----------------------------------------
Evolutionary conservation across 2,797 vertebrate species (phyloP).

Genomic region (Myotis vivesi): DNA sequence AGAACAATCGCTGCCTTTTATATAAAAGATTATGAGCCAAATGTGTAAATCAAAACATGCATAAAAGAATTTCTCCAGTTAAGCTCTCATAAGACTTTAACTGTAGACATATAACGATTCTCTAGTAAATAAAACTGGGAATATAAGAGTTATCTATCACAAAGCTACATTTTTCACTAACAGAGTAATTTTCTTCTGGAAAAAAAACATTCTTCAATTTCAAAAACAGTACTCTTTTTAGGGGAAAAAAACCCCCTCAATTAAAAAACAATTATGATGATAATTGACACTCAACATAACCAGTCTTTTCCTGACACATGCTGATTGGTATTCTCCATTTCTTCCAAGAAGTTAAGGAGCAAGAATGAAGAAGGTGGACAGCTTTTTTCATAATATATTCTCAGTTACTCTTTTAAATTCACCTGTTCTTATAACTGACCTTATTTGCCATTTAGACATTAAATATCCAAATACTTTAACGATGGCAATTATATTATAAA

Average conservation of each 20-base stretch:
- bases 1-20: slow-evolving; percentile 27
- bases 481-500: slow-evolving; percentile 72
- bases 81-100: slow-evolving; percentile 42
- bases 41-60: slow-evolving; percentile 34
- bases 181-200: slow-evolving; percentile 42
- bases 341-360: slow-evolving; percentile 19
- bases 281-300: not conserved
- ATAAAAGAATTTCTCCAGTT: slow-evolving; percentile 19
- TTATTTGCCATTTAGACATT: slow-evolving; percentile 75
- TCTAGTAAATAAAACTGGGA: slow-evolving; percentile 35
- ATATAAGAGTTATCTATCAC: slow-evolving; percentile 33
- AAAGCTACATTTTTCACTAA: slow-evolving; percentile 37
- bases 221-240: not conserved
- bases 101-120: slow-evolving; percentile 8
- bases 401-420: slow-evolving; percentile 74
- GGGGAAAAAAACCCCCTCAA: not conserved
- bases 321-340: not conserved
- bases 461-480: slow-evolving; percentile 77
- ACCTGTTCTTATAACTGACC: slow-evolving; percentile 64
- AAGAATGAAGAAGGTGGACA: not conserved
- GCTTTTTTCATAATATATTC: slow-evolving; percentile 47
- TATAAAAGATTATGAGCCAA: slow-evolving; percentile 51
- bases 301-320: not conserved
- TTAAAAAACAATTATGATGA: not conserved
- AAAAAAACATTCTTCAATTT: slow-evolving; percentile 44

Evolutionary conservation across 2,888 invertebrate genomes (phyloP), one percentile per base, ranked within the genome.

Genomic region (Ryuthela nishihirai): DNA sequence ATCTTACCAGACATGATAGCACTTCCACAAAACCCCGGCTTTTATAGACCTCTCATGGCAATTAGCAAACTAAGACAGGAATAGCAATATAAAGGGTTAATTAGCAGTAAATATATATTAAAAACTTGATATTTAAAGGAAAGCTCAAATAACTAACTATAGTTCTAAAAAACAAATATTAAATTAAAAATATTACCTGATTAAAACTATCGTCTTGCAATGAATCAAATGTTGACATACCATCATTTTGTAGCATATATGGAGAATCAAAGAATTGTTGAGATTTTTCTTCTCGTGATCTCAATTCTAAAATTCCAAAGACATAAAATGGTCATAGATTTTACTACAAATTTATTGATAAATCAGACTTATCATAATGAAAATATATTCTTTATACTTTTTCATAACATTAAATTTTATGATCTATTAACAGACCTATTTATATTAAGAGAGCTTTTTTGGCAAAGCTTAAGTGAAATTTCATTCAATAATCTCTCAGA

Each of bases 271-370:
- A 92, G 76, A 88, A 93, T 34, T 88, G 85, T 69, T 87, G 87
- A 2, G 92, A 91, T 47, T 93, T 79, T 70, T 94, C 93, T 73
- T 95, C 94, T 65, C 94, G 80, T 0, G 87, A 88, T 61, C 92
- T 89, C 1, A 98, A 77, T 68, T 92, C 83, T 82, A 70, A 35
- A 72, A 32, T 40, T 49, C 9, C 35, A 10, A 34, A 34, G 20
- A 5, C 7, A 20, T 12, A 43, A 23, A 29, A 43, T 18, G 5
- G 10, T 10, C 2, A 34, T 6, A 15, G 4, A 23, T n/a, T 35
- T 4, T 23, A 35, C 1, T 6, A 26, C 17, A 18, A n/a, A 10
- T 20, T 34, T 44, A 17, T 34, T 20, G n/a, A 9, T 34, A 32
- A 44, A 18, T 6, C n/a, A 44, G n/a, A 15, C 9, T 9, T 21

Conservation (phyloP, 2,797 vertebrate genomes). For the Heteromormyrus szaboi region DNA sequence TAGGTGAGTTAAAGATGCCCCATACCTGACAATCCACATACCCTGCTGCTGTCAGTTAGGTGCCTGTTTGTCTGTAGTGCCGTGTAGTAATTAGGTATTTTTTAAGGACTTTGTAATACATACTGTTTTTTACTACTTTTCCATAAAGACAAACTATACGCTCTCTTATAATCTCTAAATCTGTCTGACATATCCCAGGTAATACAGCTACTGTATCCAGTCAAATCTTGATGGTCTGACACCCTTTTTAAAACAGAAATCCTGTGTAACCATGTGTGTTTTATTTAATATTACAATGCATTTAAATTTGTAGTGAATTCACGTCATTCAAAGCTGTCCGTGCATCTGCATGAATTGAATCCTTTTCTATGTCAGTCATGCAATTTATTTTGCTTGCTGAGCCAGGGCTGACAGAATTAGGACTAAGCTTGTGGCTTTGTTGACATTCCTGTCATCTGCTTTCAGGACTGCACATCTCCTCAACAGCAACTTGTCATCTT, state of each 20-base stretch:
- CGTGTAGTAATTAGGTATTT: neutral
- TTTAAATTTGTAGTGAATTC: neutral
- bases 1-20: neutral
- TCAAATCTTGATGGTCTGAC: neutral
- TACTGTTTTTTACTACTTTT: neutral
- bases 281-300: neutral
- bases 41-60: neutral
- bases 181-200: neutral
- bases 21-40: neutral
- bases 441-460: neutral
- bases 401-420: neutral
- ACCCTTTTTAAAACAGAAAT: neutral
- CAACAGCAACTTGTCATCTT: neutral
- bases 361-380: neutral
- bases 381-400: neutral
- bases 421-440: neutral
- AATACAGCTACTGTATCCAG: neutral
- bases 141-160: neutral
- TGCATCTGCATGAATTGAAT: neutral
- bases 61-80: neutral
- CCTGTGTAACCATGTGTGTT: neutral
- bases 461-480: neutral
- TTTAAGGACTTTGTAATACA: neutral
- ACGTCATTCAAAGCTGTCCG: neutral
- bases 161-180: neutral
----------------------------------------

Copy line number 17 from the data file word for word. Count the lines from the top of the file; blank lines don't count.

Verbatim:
- bases 101-120: slow-evolving; percentile 8